The Maturation of Machine Control
Jeff states” Machine control technology has been advancing at a faster rate than it used to.” Not only have operators become more computer literate, but the user interfaces have improved vastly and application software has gotten more user-friendly (and less intimidating). Jeff says that machine control is no longer a concept that has to be presented to a potential customer (concept-sale), but rather contractors now believe the systems work and bring huge benefits. “Today, the contractor already grasps the concept” Peterson said. He went on to say “Systems now are faster, more feature-rich, more reliable and more robust. The customer requires less training and therefore gets up to speed faster and more quickly realizes their return on investment.”

Adoption Rates and Trends
According to Jeff, the recent years of weak economic construction activity has changed the sales trends a bit. The companies that have already embraced the technology are buying more and more systems, having already seen the benefits and knowing that the technology gives them a competitive edge. Those companies who have not yet adopted machine control are starting to investigate it as they know they are at a competitive disadvantage. Those same companies now see it as a necessity. Yet the weak economy has others still hesitant to buy, so PPI is renting systems more and more frequently. Some of those contractors only rent for a short time as “once they open their eyes” they quickly see the benefits and value of machine control and they then go ahead and buy. Others are still hesitant, unsure of where the next job is coming from, so they rent systems job-by-job. Some sign up for Rental Purchase Agreements which allows them to have some of the rent applied to a future purchase. ”A high percentage of PPI customers start their machine control transition by buying a GPS base and rover. This gets them use to the technology and handling electronic files.” Peterson believes that the biggest factor holding back faster machine control adoption is the recession.

A Look to the Future

Jeff believes future machine control system will be available for smaller machine. He also thinks new series will be introduced that will be offered at lower initial price-point, yet be upgradable to more advanced features. He also thinks that when machine control systems are more commonplace his customers will stop refusing to talk to other contractors about them for fear of losing a secret, competitive, advantage. That will make Jeff’s job a lot easier.

Conclusion
Jeff’s knowledge, skills and experience become quickly evident when he shows up for a product demonstration. He can come to your jobsite for a demo, topo the site, create a design, layout some points , do some volume calculations, create a surface model, transfer the model to your machine and put you in the driver’s seat. You don’t learn that overnight! If something additional is required, the PPI staff has his (and the customer’s) back. Just as the technology has matured and advanced over the years, so have the abilities and capabilities of your local machine control dealers. If you live in the Pacific Northwest, you can’t go far wrong by having someone like Jeff come visit you.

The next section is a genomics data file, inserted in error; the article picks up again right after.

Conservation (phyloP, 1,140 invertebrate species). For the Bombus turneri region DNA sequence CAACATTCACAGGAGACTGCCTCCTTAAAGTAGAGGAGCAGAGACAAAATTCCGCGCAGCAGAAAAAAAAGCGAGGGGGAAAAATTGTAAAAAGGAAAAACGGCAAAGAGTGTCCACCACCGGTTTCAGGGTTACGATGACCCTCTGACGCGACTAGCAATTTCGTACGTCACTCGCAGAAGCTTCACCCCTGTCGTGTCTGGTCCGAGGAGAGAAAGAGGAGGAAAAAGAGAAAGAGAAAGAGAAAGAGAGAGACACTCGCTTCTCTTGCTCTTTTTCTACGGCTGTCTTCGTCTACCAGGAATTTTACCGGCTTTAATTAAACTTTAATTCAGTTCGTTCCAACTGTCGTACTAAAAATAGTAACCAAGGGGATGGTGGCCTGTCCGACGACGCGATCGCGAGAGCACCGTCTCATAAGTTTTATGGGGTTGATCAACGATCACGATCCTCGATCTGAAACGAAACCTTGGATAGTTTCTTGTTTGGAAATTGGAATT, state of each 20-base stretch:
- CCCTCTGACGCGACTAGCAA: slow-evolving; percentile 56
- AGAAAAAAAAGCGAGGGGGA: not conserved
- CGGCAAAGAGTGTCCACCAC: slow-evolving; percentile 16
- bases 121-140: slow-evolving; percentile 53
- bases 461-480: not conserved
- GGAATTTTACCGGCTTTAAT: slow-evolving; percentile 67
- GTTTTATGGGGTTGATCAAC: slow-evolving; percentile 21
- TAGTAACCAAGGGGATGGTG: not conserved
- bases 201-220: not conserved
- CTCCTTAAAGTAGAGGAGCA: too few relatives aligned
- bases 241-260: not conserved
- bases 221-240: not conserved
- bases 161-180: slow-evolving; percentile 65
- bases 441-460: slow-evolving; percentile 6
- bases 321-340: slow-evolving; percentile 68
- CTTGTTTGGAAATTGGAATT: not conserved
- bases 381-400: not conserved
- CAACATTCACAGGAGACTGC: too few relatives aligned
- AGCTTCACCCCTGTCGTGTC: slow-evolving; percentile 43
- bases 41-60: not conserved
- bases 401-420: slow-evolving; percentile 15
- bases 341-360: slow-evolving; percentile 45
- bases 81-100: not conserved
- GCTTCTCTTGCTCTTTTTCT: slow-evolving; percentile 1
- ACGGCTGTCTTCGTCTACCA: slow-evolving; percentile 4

Sidebar
I really enjoyed my interview with Jeff Peterson. I was surprised to find that we had many things in common: we both went to the US Coast Guard Boot Camp in Alameda, CA, we both held First Class FCC Licenses, we both love technology. And I, for one, am full of it.

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How to Find Government Contracts

Paul F. HahnThere are many opportunities for substantial contracts with the US Government.  However, finding your way through all the Govt. websites and learning some of the unique Govt. nomenclature can be a time-consuming task.  In this article I will discuss some basics and key indicators that should save you a considerable amount of time. 

 

First, some basic terms you should know:

A. Dun and Bradstreet (B&D) Registration

  • You probably already have this but if not your company needs to apply

 

B. Contractors Central Registration (CCR)

  • You must be registered in CCR to do business with the Govt.

  • Their website is: https://www.bpn.gov/ccr/

 

C. Online Representations and Certifications Application (ORCA)

  • Required to receive an award from the Govt.

 

D. Federal Business Opportunities (FBO) website

  • This is your main website for finding opportunities for Govt. contracts

 

E. Business Partner Network

  • A very helpful source of information

  • Contains links to CCR,SBA, ORCA and FBO

 

F. The Commercial and Government Entity (CAGE) Code

  • Required for Govt. contracts

  • The CAGE request process is incorporated into the CCR registration

 

G.  Federal Service Desk

  • Contains great info on how to register in CCR

 

H. Small Business Administration

  • Registration is very helpful in getting awards as many contracts are set-aside for small businesses

 

I. North American Industry Classification System (NAICS) codes

  • ORCA and CCR require you to select these codes that describe your business

  • You will find the codes are non-specific but adequate to describe the kind of work or services you can provide (check

  • Check out categories under codes 221, 236, 237,and 238 for a start